A Yes Brain?
A common question I ask my adult clients is " what are you telling yourself about that?" It's become a go to for me.
Unless I learn what the inner dialogue is, I may be wasting their time in the pursuit of an ideal that has yet to be spoken.
Where does that internal dialogue come from, when does it develop and can we improve it?
Because folks are wounded, because folks are lonely and because we live in a broken world, our internal dialogue
usually mimics what we have heard said about us, what mom or dad said, what that important person implied, what we have falsely concluded. And even when folks claim to be believers in a God that loves them, they, too, often walk around with an internal critic, full of self loathing.
Which gets me around to the yes brain, a term that Daniel Siegel has coined in his latest book,
The Yes Brain: How to cultivate courage, curiosity and resilience in our children.
The research is clear: What we do as parents can shape our children’s capacities for insightful living.
"When we learn to parent using a Yes-Brain strategy, we are offering structure and discipline along with sharing the wisdom needed to reinforce a child’s ability to live in this receptive state. Yes-Brain parenting is not about being permissive. It’s about knowing how to skillfully create structure and learning in your child’s life so that the child comes to their inner and outer experiences with a sense of robustness and optimism."
Here are the four foundations of a Yes-Brain approach
1. Balance. By helping kids learn about the nature of their emotional lives and how any of us can become lost in these non-integrative states of rigidity or chaos, we can teach them how to ride the waves of these inner feelings and not become reactive when experiencing them fully. As Louisa May Alcott writes in “Little Women,” “I’m not afraid of storms, for I’m learning how to sail my ship.”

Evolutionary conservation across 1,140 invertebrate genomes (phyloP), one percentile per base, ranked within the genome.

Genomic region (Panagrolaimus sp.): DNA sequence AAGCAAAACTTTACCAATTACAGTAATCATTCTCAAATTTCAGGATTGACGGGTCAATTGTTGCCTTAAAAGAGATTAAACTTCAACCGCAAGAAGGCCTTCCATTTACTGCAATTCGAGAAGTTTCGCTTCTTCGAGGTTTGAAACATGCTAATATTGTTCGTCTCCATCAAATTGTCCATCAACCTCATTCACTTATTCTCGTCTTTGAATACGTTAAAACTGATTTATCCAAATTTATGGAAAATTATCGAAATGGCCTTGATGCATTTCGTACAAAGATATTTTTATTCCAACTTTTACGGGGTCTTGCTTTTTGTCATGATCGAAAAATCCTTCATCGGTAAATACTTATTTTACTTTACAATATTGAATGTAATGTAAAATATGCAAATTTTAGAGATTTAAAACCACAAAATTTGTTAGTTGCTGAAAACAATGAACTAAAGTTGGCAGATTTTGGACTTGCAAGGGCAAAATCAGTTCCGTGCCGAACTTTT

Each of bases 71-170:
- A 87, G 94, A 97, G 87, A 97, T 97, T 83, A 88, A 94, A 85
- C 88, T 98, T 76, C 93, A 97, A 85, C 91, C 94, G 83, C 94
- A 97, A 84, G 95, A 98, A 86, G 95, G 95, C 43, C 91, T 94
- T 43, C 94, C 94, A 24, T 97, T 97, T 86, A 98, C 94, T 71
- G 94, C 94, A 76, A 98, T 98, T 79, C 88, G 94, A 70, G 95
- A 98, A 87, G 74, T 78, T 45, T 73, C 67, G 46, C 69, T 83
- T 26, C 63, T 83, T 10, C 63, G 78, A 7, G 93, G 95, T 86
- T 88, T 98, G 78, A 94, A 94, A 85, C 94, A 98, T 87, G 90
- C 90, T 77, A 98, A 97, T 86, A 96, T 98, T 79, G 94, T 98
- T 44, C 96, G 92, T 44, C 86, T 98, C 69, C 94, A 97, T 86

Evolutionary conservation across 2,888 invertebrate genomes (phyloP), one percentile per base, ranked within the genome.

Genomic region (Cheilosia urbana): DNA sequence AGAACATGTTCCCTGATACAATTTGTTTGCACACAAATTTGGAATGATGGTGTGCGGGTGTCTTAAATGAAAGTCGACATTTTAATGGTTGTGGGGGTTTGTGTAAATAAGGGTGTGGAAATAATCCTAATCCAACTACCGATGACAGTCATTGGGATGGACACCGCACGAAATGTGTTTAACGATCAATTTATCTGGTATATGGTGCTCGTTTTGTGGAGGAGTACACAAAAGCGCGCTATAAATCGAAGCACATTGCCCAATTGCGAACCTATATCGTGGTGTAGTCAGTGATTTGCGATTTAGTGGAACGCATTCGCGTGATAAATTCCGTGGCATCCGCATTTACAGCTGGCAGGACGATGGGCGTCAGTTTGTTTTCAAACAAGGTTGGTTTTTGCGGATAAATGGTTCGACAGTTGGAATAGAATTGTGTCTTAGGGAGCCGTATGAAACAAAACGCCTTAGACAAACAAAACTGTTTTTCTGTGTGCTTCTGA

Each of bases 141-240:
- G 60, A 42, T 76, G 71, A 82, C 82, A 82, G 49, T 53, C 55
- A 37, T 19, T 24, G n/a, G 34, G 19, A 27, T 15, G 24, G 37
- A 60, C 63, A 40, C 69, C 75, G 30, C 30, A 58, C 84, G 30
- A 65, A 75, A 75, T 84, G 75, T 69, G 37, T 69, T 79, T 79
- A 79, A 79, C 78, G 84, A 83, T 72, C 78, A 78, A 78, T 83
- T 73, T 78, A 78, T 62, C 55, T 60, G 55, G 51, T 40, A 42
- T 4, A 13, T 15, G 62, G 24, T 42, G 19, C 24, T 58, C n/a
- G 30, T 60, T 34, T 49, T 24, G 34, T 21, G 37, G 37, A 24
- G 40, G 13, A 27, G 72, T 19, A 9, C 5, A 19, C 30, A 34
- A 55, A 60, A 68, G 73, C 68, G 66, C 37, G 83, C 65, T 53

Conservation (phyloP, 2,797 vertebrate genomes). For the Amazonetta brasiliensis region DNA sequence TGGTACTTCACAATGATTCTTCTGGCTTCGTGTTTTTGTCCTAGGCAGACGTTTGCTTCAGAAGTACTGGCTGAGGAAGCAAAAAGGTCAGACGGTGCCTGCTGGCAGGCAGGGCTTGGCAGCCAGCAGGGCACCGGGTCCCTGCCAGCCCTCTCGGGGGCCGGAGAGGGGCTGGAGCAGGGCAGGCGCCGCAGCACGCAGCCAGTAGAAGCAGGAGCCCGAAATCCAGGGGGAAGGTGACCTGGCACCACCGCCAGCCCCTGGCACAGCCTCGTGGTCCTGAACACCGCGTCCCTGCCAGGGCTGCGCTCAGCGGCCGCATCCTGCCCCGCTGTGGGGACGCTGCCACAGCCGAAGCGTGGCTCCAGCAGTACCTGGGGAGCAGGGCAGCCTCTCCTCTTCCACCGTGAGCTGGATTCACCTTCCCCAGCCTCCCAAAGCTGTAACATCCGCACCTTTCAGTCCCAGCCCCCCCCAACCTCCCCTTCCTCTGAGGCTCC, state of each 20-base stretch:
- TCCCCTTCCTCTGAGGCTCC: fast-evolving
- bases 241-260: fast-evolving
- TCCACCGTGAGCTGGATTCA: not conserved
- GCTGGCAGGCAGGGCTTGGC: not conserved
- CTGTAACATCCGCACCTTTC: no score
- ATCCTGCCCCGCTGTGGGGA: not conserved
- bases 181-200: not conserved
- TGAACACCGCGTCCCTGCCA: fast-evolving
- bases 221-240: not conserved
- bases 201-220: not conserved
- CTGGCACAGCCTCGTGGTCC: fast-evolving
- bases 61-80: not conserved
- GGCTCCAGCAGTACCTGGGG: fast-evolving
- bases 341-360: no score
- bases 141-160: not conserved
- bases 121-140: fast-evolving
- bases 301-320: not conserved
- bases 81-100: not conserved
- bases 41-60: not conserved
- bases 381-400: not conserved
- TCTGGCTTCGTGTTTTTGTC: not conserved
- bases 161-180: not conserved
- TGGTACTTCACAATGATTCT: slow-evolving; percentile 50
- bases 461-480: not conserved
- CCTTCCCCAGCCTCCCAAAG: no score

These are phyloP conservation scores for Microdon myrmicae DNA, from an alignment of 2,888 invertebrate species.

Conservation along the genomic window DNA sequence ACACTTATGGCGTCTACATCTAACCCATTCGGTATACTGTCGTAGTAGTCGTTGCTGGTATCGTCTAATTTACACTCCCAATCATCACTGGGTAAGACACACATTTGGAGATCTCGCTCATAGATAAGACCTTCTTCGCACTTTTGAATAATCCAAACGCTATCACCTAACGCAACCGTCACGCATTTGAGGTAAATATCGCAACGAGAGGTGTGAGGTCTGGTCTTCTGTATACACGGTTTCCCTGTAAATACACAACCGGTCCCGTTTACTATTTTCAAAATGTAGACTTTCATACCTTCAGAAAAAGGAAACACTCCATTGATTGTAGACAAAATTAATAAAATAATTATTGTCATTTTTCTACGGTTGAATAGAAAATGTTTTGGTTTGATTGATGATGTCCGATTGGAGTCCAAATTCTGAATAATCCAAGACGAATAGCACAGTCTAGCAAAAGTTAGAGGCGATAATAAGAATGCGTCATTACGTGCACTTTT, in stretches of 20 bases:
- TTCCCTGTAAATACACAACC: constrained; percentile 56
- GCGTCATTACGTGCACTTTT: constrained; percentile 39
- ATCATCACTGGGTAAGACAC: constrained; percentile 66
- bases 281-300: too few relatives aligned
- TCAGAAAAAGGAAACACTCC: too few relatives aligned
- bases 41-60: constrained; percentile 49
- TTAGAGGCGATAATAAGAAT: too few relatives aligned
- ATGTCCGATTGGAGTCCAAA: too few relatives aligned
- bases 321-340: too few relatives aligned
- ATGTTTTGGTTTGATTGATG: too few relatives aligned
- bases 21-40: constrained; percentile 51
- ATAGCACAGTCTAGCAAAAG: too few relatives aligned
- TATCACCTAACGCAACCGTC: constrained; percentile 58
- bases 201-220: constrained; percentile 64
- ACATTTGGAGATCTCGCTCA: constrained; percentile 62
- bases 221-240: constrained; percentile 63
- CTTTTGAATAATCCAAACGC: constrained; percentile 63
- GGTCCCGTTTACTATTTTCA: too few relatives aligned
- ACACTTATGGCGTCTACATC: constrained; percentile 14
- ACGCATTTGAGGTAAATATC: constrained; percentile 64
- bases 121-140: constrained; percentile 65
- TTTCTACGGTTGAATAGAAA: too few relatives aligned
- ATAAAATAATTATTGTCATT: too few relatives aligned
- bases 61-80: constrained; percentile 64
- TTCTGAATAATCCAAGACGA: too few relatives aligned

2. Resilience. Sometimes, though, the ship of your life does indeed get tossed around in chaotic waves or stuck on a rigid shore. When we’ve entered the No-Brain state of reactivity – especially if this happens repeatedly and becomes a habit of our mind – we can become out of balance. We are no longer receptive to learning from others or even openly aware of what is happening inside of us.
Learning to detect when we’ve left the Yes-Brain state of receptivity and then altering our state to reenter this open, connecting way of being is a key part of being resilient. Facing challenges fully means monitoring our inner state and then modifying it to bring us back into balance.
3. Insight. Research reveals that children, adolescents and adults who are aware of their inner life of sensations, images, feelings and thoughts have better executive functioning and regulation and are even more compassionate and caring toward others.
Insight can be taught by building what I call mindsight skills – the capacities to sense the inner subjective lives of oneself and others, and then integrate these in your life. One aspect of mindsight is called mental time travel, the ways we link our past, present and future. Knowing the past means learning from our prior experiences. Being in the present involves having a receptive awareness to what is happening in the moment. When we anticipate and plan for the future, we’re able to become active authors of our own unfolding life story.
4. Empathy. This fourth foundation of living with a Yes-Brain approach to life can also be taught to children by their parents.
My next blog will more fully explore empathy.